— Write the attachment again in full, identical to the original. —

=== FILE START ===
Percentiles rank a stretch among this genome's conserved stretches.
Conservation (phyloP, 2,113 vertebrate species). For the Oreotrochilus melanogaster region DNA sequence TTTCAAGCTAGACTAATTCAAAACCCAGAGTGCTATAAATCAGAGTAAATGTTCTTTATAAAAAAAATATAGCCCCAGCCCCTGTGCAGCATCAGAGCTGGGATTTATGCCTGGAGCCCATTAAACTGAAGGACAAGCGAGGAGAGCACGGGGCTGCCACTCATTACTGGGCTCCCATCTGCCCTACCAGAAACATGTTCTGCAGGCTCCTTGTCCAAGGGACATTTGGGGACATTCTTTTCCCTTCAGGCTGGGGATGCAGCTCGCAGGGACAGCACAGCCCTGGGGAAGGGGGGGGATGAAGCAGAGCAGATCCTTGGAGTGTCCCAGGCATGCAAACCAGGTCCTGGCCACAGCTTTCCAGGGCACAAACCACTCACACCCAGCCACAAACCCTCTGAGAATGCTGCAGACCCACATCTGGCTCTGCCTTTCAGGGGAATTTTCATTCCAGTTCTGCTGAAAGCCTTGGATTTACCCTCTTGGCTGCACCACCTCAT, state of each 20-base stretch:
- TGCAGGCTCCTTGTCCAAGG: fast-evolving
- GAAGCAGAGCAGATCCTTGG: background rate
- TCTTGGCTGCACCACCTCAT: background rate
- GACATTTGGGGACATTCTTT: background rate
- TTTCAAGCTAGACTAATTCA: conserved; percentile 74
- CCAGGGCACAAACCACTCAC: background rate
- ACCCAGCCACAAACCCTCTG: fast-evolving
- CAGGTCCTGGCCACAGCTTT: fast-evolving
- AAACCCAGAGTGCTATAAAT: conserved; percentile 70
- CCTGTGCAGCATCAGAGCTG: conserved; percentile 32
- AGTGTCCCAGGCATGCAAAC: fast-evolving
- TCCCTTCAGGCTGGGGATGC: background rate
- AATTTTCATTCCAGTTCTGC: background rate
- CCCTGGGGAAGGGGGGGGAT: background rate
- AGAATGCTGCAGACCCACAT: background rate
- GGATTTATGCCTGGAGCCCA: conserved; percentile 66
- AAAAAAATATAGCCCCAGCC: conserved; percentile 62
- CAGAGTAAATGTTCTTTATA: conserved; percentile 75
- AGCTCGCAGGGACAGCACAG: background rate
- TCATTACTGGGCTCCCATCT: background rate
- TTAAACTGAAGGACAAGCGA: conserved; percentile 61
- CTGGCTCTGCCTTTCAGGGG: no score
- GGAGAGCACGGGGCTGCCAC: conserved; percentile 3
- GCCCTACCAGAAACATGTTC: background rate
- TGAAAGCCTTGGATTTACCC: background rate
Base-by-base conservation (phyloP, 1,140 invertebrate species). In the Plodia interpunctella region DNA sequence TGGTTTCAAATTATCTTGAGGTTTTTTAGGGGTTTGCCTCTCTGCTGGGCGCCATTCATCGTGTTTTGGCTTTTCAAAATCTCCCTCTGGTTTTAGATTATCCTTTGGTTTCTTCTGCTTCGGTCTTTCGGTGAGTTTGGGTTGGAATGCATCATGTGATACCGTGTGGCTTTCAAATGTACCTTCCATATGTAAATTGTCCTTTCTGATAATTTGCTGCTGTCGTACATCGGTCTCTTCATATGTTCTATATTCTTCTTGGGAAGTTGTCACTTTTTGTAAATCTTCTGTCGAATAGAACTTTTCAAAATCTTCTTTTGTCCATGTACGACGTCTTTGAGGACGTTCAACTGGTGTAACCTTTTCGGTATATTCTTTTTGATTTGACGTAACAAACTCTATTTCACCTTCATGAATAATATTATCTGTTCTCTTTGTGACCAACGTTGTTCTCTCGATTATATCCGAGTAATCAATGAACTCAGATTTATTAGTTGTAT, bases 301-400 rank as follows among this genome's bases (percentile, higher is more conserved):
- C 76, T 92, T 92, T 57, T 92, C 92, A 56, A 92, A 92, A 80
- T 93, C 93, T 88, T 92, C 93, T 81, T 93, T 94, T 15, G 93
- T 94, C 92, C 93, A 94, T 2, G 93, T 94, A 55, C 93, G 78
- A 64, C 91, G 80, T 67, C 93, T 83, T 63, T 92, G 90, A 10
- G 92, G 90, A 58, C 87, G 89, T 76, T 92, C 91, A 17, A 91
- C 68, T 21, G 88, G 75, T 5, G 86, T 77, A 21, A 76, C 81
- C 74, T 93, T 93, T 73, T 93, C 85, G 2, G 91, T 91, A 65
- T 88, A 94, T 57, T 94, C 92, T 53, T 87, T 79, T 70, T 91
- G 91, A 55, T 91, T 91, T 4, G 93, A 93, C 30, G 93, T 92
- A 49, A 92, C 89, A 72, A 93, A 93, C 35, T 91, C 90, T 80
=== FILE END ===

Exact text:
Percentiles rank a stretch among this genome's conserved stretches.
Conservation (phyloP, 2,113 vertebrate species). For the Oreotrochilus melanogaster region DNA sequence TTTCAAGCTAGACTAATTCAAAACCCAGAGTGCTATAAATCAGAGTAAATGTTCTTTATAAAAAAAATATAGCCCCAGCCCCTGTGCAGCATCAGAGCTGGGATTTATGCCTGGAGCCCATTAAACTGAAGGACAAGCGAGGAGAGCACGGGGCTGCCACTCATTACTGGGCTCCCATCTGCCCTACCAGAAACATGTTCTGCAGGCTCCTTGTCCAAGGGACATTTGGGGACATTCTTTTCCCTTCAGGCTGGGGATGCAGCTCGCAGGGACAGCACAGCCCTGGGGAAGGGGGGGGATGAAGCAGAGCAGATCCTTGGAGTGTCCCAGGCATGCAAACCAGGTCCTGGCCACAGCTTTCCAGGGCACAAACCACTCACACCCAGCCACAAACCCTCTGAGAATGCTGCAGACCCACATCTGGCTCTGCCTTTCAGGGGAATTTTCATTCCAGTTCTGCTGAAAGCCTTGGATTTACCCTCTTGGCTGCACCACCTCAT, state of each 20-base stretch:
- TGCAGGCTCCTTGTCCAAGG: fast-evolving
- GAAGCAGAGCAGATCCTTGG: background rate
- TCTTGGCTGCACCACCTCAT: background rate
- GACATTTGGGGACATTCTTT: background rate
- TTTCAAGCTAGACTAATTCA: conserved; percentile 74
- CCAGGGCACAAACCACTCAC: background rate
- ACCCAGCCACAAACCCTCTG: fast-evolving
- CAGGTCCTGGCCACAGCTTT: fast-evolving
- AAACCCAGAGTGCTATAAAT: conserved; percentile 70
- CCTGTGCAGCATCAGAGCTG: conserved; percentile 32
- AGTGTCCCAGGCATGCAAAC: fast-evolving
- TCCCTTCAGGCTGGGGATGC: background rate
- AATTTTCATTCCAGTTCTGC: background rate
- CCCTGGGGAAGGGGGGGGAT: background rate
- AGAATGCTGCAGACCCACAT: background rate
- GGATTTATGCCTGGAGCCCA: conserved; percentile 66
- AAAAAAATATAGCCCCAGCC: conserved; percentile 62
- CAGAGTAAATGTTCTTTATA: conserved; percentile 75
- AGCTCGCAGGGACAGCACAG: background rate
- TCATTACTGGGCTCCCATCT: background rate
- TTAAACTGAAGGACAAGCGA: conserved; percentile 61
- CTGGCTCTGCCTTTCAGGGG: no score
- GGAGAGCACGGGGCTGCCAC: conserved; percentile 3
- GCCCTACCAGAAACATGTTC: background rate
- TGAAAGCCTTGGATTTACCC: background rate
Base-by-base conservation (phyloP, 1,140 invertebrate species). In the Plodia interpunctella region DNA sequence TGGTTTCAAATTATCTTGAGGTTTTTTAGGGGTTTGCCTCTCTGCTGGGCGCCATTCATCGTGTTTTGGCTTTTCAAAATCTCCCTCTGGTTTTAGATTATCCTTTGGTTTCTTCTGCTTCGGTCTTTCGGTGAGTTTGGGTTGGAATGCATCATGTGATACCGTGTGGCTTTCAAATGTACCTTCCATATGTAAATTGTCCTTTCTGATAATTTGCTGCTGTCGTACATCGGTCTCTTCATATGTTCTATATTCTTCTTGGGAAGTTGTCACTTTTTGTAAATCTTCTGTCGAATAGAACTTTTCAAAATCTTCTTTTGTCCATGTACGACGTCTTTGAGGACGTTCAACTGGTGTAACCTTTTCGGTATATTCTTTTTGATTTGACGTAACAAACTCTATTTCACCTTCATGAATAATATTATCTGTTCTCTTTGTGACCAACGTTGTTCTCTCGATTATATCCGAGTAATCAATGAACTCAGATTTATTAGTTGTAT, bases 301-400 rank as follows among this genome's bases (percentile, higher is more conserved):
- C 76, T 92, T 92, T 57, T 92, C 92, A 56, A 92, A 92, A 80
- T 93, C 93, T 88, T 92, C 93, T 81, T 93, T 94, T 15, G 93
- T 94, C 92, C 93, A 94, T 2, G 93, T 94, A 55, C 93, G 78
- A 64, C 91, G 80, T 67, C 93, T 83, T 63, T 92, G 90, A 10
- G 92, G 90, A 58, C 87, G 89, T 76, T 92, C 91, A 17, A 91
- C 68, T 21, G 88, G 75, T 5, G 86, T 77, A 21, A 76, C 81
- C 74, T 93, T 93, T 73, T 93, C 85, G 2, G 91, T 91, A 65
- T 88, A 94, T 57, T 94, C 92, T 53, T 87, T 79, T 70, T 91
- G 91, A 55, T 91, T 91, T 4, G 93, A 93, C 30, G 93, T 92
- A 49, A 92, C 89, A 72, A 93, A 93, C 35, T 91, C 90, T 80